TYPES of STARS - Classes, Characteristics and Names

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Humanity has looked up to the sky to gaze at the stars since time immemorial. In fact, we probably do it before we even become human today. These stars in the sky have been a source of inspiration for artists of all kinds, to a very important source of information on what the universe in which we live is like, to a vital guide for sailors and travelers.

Do you also want to know more about the different types of stars? So, don't hesitate and join us in this interesting Green Ecologist article.

What are the stars and stellar classification

The astronomy define the stars as plasma spheroids that emit light and they maintain their structure thanks to the force of gravity. Our closest star is Sun, the only one in the solar system and the one that gives us light and heat, making possible the necessary conditions for our life.

However, there are many kinds of stars. These can be classified by:

  • Its level of light and heat.
  • Its longevity.
  • Its severity.

Let's see, next, what are each of the types of these possible parts of the star ranking. In addition, if you want to learn more information and discover curiosities about these stars, we recommend these other articles by Green Ecologist about What the stars are made of, How are the stars in the sky and Difference between planet, star and natural satellite.

Types of stars according to their temperature and luminosity

The call Harvard spectral classification, which gets its name from having been developed at Harvard University in the late 19th century, is the most common of the classifications used by astronomers. Divide the stars according to their temperature and luminosity apparent, taking their color as a reference. This classification includes 7 main types: O, B, A, F, G, K and M, with colors ranging from blue to red.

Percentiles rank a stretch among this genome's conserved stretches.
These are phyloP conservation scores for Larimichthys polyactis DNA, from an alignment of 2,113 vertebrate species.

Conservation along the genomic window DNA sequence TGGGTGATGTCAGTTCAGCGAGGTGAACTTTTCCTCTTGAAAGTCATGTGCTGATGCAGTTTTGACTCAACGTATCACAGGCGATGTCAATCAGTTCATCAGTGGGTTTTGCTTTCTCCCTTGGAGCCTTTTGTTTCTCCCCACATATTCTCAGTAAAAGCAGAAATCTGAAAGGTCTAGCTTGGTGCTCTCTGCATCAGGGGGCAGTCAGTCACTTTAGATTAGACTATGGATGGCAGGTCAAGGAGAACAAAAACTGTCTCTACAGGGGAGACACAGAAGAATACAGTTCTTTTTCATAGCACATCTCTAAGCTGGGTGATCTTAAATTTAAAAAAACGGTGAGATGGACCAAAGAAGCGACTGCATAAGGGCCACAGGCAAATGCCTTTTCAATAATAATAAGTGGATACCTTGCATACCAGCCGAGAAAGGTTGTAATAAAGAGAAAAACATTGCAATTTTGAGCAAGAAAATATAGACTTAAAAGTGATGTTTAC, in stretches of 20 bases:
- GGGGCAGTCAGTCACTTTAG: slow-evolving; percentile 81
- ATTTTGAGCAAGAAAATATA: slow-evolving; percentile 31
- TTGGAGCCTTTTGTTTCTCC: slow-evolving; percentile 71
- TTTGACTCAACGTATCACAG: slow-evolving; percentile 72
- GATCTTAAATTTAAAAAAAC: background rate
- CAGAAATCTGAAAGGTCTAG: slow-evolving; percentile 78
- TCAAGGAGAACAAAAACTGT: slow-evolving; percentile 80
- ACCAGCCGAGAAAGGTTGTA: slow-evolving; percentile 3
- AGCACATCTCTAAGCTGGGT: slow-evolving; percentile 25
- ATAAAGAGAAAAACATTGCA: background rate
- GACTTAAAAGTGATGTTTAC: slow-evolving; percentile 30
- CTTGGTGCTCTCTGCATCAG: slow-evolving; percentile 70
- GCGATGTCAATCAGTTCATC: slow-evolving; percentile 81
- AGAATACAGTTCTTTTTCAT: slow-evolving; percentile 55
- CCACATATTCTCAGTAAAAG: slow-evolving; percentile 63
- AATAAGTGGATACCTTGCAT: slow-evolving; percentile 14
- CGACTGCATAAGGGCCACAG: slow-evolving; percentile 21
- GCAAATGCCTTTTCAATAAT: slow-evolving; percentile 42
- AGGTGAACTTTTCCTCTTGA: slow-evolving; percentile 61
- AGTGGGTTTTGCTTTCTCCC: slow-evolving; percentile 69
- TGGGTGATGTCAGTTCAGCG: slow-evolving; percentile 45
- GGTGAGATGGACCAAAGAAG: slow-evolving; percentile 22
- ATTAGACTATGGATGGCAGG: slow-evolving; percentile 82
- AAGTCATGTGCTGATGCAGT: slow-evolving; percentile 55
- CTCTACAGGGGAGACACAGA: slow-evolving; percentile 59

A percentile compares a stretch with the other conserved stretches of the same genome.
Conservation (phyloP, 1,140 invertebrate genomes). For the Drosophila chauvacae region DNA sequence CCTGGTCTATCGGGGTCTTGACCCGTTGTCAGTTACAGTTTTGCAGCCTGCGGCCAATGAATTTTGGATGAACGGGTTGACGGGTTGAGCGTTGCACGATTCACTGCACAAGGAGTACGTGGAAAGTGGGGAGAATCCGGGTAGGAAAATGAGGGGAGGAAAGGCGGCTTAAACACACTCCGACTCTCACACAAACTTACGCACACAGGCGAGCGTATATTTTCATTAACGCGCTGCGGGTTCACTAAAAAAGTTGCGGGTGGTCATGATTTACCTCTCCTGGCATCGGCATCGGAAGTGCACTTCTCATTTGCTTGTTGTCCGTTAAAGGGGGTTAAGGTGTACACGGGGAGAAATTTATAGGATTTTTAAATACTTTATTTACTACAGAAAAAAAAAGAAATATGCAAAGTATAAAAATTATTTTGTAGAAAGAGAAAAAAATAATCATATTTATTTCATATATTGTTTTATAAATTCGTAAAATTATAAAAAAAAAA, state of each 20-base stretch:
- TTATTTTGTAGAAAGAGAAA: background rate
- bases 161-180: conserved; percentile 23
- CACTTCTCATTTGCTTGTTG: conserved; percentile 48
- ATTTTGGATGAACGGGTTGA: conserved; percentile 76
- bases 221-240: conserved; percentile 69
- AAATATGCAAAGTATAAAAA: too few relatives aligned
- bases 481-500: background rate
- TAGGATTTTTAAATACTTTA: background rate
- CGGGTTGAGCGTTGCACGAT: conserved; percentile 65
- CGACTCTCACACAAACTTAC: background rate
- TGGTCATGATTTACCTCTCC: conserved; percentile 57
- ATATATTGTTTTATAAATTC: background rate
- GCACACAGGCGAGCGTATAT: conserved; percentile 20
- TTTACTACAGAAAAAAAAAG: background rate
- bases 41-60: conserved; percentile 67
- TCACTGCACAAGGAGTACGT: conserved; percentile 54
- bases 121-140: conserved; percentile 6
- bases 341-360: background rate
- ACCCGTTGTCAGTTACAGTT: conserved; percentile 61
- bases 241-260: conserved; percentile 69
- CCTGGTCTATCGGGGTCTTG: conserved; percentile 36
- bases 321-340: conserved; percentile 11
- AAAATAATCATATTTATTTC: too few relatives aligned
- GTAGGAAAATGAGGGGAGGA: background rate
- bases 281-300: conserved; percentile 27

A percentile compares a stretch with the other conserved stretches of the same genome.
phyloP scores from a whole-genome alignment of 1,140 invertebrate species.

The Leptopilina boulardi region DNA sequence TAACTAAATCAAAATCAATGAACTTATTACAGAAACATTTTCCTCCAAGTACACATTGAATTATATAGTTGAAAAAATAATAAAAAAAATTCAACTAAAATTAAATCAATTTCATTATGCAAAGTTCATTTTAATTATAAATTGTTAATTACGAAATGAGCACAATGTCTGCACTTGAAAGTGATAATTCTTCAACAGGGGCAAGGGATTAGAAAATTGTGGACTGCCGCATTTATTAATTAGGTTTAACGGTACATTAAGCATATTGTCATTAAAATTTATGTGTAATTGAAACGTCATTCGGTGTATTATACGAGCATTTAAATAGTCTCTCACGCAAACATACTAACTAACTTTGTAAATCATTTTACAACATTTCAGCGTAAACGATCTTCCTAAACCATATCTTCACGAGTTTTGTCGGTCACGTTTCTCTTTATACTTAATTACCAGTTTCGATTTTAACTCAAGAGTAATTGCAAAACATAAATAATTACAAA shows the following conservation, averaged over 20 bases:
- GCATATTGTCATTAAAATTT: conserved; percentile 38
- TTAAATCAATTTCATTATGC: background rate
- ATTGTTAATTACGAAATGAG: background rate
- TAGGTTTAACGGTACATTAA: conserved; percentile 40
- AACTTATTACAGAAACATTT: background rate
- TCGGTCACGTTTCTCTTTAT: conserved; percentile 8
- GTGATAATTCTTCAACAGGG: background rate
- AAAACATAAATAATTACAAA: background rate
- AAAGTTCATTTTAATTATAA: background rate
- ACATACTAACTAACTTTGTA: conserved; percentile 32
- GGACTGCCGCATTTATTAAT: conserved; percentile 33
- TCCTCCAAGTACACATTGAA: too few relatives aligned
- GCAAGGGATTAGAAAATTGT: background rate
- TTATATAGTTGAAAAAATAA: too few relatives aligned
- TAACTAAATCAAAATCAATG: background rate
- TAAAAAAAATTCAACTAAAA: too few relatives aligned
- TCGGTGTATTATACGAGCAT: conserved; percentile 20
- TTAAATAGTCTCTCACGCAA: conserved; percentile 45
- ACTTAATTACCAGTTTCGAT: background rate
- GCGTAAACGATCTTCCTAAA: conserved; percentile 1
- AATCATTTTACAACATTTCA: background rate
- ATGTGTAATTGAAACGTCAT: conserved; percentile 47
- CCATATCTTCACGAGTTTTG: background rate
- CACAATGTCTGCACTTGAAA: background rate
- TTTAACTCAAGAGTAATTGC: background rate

However, the Yerkes spectral classification or MK system, which came later, takes into account both stellar temperature and surface gravity, which influences luminosity. Therefore, a more specific classification results. The Yerkes spectral classification divides stars into 9 types:

  • 0 - Hypergiant
  • Ia - Very luminous supergiant
  • Ib - Supergiant of lower luminosity
  • II - Luminous Giant
  • III - Giant
  • IV - Subgiant
  • V - Dwarf main sequence stars
  • VI - Subenana
  • VII - White Dwarf

Types of stars according to their light and heat

  • Are considered hypergiant stars those that have up to 100 M (the mass of our Sun), approaching the maximum theoretical limit of 120 M.
  • The supergiant starsInstead, they have a mass between 10 and 50 M, and dimensions of up to 1000 times that of our Sun.
  • The giant stars they usually have a radius between 10 and 100 times the solar radius.
  • The subgiant stars They are the ones that have fused all the hydrogen in their nuclei. They are brighter than the main sequence dwarfs, but less than the giants.
  • The dwarf stars they are part of the main sequence, which encompasses most of the stars in the universe. Our Sun is a yellow dwarf.
  • The sub-dwarf stars they have a luminosity between 1.5 and 2 magnitudes below those of the main sequence but with the same spectral type.
  • The white dwarf starsFinally, they are the remnant of stars that have run out of nuclear fuel. They are the most numerous in the universe together with red dwarfs, and it is estimated that 97% of known stars will go through this phase.